If you are focused on producing and (constantly) updating forecasts for your firm right now, you are not alone. In the midst of uncertainty driven by the coronavirus, many private equity and venture capital firms are more closely monitoring portfolio health, asking:
- Which of our portfolio companies need cash, NOW?
- Which ones can stand on their own two feet longer?
- Can / should we reallocate resources to support our portfolio companies’ health?
Forecasting isn’t new to the private markets, and during a market dislocation, this shorter-term financial watch and responsive reallocation strategy is the smartest move.
“Good forecasting hygiene supports the stability play that, in theory, every private equity firm should have in their strategic playbook,” says Cobalt CEO Jason Weinstein. “With COVID-19, we’ve seen many firms issue an entirely new set of scenarios to account for updated definitions of ‘bad, worse, and worst.’”
So what should your forecasting report include? Let’s take a look.
Anatomy of a Good Private Equity Forecast
Most forecasting reports account for some combination of the following metrics:
- Cash flows: How often do you update your cash flow and income statements to stay on top of the numbers?
- Employee growth: How will your portfolio company’s workforce grow (or shrink) in the next 30-180 days?
- ESG metrics: What will your cost of energy be in the next month? What about water use? Impact to your portfolio company’s surrounding communities in any shift?
- Additional investments and/or alternative capital: Where do you anticipate making additional investments? Do you plan on issuing debt or applying a new structure to your investment?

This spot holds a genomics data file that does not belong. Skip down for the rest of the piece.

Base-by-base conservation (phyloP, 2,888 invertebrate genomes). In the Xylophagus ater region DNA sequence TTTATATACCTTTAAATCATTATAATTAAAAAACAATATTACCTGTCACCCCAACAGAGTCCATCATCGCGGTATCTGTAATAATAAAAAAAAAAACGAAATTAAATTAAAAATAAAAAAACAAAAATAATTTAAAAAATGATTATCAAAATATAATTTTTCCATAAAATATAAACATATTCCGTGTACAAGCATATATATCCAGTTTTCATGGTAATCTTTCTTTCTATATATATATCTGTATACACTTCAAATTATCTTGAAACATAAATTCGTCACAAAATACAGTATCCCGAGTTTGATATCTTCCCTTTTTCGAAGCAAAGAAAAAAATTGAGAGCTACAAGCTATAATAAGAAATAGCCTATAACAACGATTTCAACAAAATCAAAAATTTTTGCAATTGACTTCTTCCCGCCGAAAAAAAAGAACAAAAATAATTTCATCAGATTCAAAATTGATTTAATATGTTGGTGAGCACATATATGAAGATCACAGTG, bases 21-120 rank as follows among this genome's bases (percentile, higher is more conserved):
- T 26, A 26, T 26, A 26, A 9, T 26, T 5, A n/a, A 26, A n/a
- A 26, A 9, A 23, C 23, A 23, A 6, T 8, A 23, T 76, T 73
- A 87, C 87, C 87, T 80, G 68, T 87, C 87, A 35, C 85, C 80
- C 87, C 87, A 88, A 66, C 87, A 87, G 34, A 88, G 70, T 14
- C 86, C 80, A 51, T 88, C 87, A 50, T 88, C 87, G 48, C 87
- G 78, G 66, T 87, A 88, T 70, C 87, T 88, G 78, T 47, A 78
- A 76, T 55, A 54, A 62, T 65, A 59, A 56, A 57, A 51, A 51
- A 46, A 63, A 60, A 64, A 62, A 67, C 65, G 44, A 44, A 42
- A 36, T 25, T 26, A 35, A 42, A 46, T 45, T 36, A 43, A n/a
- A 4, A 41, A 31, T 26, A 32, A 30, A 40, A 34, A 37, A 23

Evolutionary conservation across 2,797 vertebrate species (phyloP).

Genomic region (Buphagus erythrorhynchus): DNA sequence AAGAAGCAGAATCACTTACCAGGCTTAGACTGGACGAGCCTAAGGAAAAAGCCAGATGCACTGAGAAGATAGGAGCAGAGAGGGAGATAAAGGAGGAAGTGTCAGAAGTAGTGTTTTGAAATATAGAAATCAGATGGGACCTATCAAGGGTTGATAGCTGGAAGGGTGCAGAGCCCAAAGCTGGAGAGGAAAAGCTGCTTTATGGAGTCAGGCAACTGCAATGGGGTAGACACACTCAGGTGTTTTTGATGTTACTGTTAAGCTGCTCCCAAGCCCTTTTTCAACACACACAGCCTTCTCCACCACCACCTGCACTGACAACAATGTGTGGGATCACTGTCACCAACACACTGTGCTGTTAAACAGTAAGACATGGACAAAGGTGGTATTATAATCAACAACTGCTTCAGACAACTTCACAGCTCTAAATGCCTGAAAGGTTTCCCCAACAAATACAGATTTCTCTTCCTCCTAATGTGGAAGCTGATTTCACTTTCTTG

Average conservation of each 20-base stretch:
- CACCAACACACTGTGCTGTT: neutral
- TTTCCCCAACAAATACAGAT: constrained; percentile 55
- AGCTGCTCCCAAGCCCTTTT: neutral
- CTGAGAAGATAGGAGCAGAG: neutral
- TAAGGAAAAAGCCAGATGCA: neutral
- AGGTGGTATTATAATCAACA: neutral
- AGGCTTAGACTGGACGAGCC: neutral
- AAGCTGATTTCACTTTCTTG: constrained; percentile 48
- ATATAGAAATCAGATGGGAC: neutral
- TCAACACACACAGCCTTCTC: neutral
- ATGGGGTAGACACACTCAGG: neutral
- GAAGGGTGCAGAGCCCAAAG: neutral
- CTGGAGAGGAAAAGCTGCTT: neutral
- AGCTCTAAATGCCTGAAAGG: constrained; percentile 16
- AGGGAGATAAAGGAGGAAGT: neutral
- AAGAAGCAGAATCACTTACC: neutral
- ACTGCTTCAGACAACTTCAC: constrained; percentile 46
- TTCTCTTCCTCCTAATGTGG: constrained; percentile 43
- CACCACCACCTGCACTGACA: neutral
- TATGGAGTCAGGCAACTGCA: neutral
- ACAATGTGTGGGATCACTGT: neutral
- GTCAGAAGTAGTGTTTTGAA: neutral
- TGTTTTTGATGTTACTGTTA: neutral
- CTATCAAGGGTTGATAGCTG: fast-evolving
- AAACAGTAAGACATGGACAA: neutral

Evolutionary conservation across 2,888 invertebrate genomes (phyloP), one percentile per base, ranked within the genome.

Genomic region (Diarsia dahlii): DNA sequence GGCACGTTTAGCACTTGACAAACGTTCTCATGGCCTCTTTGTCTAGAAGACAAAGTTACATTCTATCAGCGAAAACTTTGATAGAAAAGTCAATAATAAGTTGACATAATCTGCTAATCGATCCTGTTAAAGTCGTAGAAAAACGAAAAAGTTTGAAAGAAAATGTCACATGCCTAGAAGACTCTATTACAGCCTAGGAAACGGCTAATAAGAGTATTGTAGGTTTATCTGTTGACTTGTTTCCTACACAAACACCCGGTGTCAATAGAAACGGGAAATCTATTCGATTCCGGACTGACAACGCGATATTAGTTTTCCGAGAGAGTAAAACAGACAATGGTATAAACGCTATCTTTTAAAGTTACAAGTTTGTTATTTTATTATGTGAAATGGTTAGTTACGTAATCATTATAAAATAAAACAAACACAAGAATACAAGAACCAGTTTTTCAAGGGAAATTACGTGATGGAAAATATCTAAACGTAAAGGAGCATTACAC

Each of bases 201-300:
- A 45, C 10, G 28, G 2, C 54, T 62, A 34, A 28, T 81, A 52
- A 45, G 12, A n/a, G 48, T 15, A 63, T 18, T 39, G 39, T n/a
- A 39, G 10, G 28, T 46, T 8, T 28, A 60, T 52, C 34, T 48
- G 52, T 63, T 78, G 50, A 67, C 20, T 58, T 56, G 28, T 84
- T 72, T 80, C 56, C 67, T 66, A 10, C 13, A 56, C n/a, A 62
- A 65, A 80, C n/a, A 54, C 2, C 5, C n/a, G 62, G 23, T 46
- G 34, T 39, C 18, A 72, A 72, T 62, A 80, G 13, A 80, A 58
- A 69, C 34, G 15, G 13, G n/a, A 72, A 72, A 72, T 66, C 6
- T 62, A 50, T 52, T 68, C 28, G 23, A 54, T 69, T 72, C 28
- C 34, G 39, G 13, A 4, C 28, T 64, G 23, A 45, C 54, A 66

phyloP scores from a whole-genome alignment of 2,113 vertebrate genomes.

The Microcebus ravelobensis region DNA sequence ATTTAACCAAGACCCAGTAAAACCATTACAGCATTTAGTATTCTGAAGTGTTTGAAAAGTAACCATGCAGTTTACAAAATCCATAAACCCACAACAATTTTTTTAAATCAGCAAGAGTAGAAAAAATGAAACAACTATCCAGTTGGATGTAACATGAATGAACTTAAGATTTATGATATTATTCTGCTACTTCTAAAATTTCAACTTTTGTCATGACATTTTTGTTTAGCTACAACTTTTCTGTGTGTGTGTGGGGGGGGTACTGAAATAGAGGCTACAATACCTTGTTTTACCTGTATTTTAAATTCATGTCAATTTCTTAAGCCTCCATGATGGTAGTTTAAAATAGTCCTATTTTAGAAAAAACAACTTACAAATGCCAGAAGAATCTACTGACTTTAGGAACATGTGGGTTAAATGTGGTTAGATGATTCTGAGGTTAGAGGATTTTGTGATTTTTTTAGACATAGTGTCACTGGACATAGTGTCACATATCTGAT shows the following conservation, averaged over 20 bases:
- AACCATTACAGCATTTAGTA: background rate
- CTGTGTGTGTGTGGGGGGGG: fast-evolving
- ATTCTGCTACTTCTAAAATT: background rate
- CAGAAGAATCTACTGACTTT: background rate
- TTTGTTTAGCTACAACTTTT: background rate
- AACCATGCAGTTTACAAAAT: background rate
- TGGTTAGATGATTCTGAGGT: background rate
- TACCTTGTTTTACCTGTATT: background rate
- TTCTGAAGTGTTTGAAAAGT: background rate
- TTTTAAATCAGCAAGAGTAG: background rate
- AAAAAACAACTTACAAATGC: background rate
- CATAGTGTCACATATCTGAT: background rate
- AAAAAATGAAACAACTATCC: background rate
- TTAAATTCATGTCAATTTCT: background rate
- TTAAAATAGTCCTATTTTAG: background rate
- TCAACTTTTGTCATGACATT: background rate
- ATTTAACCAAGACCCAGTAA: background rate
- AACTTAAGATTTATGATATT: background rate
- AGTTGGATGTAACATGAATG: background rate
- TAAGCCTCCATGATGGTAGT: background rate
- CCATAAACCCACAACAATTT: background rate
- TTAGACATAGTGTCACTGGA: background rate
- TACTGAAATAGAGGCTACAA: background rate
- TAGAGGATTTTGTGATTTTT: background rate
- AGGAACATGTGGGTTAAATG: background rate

As with everything, forecasting is not a “one-and-done” process. Best practice dictates that they be updated on a regular basis, to account for material changes to any of these metrics.
Source: Cobalt GP
A More Efficient Way to Forecast
Private equity reporting can be an onerous and time-consuming task: LP and management requests for information are more frequent and detailed than ever — and then there are the tools you use to produce them.In order to efficiently and easily manage your forecasts, you’ll likely want to pull forecasts together from one centralized system. This is all the more critical as team members collaborate from afar.
Solutions you’ll want to consider will include these critical features, automated:
- Metrics versions to uniquely compare actual versus projected KPIs (i.e. Revenue, EBITDA, Income). A good solution will allow you to graph metrics versions automatically and in real-time.
- Variance analysis, so that you can compare actual metrics versus a selection of scenarios, whether those are investment cases, high-/mid-/low-risk scenarios, or even outcomes based on whether a vaccine to COVID-19 is developed in 6, 12, or 18 months.
- A “Dashboard View” so that you can see, in one shot, the critical information you need to know at the click of a button, including how much longer a given portfolio company can operate with cash on hand, and quick-take calculations on key scenarios (i.e. workforce distribution shifts or production slow-downs).
- Sharing for easy, remote team collaboration, and even export to PDF for quick-turnaround distribution to management and LPs.
Subscribe to our blog:
Chart of the Month: November 2022
On the World’s Stage: The Middle East & Growth in the 21st century The World Cup is set to kick…
Chart of the Month: October 2022
In for a Penny: Comparing FTSE Performance Against Various Private Market Geographies Last month, pundits boldly claimed that the United…
Chart of the Month: September 2022
Dialed In: Examining Capital Calls Across Varying Market Conditions As the United States just experienced its second straight quarter of…